ORLANDO — Before Sunday's 128-96 win over Orlando, Karl-Anthony Towns went over to his father Karl Sr. and cameras caught him letting out a few emotions before taking the floor on Mother's Day.
Then Towns dried his tears, turned around and scored 27 points and had nine rebounds against Orlando. As it has all season, the NBA schedule hasn't allowed Towns much time to grieve if he feels a swell of emotion for his late mother Jacqueline, who died of complications from COVID last year. Even amid tears, duty still calls.
After the game, Towns spoke both with optimism for the Wolves' future. He also sounded weary, like he could use a break once the Wolves' season is officially over Sunday.
"For me, personally, I'm just excited, in a selfish way, to hear the last horn go off and finally take time to really try to heal the right way," Towns said. "I've put basketball front and center for my life so I wouldn't have to deal with all the demons on the back end, but it's going to be good to really get some help, you know?
"I'm excited for that personally, and also, when that last horn goes off, to truly take a step back and be proud of where I'm at. I came a long way in this year."
A year that included a left wrist injury in his second game, an injury that still hasn't completely healed, he said, along with his own COVID battle in January.
"I'm a man who likes to give they roses while people are here — I like to give they roses fresh, so I told my team right after the game, I appreciate them for everyone they've done for me, because I truly believe they gave me a new life when I didn't know if I would have one."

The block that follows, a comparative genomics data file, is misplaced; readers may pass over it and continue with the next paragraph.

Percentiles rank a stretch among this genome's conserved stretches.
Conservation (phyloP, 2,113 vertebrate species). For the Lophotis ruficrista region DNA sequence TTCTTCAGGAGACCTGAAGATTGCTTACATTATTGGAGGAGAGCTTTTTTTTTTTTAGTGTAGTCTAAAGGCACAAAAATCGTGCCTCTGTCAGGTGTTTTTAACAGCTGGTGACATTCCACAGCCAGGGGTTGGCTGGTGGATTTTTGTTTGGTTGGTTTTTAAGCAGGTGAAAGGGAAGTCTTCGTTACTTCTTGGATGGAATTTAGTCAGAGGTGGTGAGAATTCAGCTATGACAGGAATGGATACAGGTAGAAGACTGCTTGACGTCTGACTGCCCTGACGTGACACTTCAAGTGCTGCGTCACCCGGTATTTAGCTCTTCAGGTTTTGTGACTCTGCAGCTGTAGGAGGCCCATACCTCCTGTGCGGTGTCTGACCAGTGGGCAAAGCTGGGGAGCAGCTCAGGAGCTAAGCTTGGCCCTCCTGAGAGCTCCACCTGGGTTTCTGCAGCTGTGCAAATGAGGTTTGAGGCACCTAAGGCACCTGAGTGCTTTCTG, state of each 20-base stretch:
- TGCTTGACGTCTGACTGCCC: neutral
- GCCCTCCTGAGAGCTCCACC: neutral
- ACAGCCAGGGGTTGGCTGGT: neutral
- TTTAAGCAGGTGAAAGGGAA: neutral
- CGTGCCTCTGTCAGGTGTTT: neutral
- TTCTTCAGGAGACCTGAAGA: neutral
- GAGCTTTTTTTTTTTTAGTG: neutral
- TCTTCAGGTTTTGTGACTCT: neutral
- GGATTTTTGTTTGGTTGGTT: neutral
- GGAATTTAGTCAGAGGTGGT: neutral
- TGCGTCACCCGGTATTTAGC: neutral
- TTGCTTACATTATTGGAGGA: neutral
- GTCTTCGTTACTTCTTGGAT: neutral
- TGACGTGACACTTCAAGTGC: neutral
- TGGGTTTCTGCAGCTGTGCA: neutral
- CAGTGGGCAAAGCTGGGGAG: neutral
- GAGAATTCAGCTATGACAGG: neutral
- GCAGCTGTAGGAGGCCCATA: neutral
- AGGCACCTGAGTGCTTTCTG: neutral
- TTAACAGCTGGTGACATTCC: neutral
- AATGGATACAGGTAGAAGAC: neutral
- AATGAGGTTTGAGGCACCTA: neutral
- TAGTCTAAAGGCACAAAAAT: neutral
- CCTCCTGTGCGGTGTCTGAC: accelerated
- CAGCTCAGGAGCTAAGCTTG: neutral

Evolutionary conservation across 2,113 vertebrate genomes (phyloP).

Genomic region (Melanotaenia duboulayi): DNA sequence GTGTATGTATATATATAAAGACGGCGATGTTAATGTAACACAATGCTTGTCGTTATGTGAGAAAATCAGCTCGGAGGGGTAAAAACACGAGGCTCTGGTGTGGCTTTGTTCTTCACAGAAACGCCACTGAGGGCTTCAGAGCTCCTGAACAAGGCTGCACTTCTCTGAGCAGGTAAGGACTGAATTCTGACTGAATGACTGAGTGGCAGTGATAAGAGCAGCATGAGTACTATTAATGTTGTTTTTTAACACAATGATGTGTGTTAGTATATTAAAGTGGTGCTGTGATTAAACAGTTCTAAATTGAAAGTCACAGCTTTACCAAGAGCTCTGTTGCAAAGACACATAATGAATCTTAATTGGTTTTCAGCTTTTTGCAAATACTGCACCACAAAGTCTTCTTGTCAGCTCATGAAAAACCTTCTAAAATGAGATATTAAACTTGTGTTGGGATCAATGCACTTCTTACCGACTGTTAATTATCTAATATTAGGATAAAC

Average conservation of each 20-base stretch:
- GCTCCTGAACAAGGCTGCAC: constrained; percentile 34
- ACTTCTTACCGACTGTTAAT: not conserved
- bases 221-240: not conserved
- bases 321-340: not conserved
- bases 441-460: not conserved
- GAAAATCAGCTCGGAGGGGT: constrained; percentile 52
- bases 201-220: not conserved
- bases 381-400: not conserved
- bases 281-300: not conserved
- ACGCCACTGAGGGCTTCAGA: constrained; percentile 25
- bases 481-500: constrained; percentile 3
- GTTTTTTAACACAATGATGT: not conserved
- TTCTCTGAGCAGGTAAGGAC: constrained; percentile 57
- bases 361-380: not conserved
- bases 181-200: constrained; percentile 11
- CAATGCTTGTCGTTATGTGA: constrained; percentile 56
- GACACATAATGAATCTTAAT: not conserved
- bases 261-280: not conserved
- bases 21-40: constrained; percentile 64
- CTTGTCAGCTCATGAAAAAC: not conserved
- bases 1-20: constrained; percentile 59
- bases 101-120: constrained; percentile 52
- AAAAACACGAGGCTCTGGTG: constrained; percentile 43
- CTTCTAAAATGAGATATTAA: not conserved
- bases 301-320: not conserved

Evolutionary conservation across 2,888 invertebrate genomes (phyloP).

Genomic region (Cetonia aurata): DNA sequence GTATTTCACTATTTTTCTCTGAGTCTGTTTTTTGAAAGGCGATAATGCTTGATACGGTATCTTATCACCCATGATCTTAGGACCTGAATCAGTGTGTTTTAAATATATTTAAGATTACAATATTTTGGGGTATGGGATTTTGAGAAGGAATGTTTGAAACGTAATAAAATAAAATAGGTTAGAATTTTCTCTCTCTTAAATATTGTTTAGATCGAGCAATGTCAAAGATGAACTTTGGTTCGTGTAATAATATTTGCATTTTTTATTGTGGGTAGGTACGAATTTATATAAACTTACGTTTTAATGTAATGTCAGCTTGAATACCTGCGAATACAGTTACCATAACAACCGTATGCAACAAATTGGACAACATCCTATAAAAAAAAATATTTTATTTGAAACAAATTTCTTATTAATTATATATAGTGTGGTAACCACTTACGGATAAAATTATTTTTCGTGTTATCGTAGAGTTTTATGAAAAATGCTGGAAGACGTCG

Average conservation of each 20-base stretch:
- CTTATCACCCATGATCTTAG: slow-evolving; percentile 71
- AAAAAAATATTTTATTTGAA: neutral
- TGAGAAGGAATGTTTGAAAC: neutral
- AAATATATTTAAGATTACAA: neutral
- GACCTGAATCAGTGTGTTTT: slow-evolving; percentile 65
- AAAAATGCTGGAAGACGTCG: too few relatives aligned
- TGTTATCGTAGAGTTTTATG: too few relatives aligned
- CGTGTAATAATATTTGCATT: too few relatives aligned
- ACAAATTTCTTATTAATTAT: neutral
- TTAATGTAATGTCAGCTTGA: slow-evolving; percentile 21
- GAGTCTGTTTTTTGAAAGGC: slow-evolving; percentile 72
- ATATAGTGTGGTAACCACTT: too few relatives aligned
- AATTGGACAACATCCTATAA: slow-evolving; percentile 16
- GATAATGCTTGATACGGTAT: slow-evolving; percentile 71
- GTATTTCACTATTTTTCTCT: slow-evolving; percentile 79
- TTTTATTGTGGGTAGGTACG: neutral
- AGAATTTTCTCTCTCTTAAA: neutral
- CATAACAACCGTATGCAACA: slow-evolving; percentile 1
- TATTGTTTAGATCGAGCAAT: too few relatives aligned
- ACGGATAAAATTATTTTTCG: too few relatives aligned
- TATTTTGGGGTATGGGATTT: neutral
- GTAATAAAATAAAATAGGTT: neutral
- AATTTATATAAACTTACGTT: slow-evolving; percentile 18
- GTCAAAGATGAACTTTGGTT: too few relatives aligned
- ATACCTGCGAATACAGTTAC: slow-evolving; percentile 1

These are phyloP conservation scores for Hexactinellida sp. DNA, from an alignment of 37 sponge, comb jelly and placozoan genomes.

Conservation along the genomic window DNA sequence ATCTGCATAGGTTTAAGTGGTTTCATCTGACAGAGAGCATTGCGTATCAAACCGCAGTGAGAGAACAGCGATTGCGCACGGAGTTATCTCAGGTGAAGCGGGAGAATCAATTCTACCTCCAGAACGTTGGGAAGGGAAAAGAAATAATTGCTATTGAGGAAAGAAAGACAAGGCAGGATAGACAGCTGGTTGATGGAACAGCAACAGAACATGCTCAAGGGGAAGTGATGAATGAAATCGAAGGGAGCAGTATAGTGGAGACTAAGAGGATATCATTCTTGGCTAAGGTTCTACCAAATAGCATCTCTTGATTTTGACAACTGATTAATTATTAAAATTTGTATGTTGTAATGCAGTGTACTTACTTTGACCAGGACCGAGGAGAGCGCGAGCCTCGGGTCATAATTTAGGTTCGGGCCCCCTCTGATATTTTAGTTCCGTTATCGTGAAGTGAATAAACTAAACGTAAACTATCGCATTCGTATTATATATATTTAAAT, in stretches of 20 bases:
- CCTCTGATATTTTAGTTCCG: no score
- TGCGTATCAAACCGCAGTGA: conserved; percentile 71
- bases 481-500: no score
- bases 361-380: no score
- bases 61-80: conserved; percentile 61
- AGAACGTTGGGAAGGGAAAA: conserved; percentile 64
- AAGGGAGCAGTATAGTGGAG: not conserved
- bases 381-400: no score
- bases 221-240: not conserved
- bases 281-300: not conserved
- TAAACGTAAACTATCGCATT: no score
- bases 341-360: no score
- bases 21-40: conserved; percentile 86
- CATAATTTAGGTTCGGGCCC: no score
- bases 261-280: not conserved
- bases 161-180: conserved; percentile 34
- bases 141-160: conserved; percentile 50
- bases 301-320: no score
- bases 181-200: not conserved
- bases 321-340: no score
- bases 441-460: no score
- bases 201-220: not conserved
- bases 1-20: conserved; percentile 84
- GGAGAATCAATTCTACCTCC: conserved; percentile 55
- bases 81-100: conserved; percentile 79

Towns also said the strength his mother brought out in him helped him make it through his first season without her sitting in the stands.
"There is just a strength that has been instilled in me since I was young," Towns said. "My mom has in weird ways I feel prepared me for this moment to handle more than I ever thought I possibly could. I'm just taking that strength through everything I've been through in my life."
That's why when the season is over and Towns can decompress, he's going to feel proud of himself for making it to the end of this season.
There is still a lot of work to do, a lot of healing to do physically with his body. There is also reasons to be excited for how the Wolves are ending the season.
"These guys, everyone is just growing with each other, and everyone is gluing together when it gets hard," Towns said.
There have been times where it has gotten very hard for Towns — frustration with bad losses, with his injury and COVID battle all while still dealing with grief, grief that was impossible to avoid again on Mother's Day.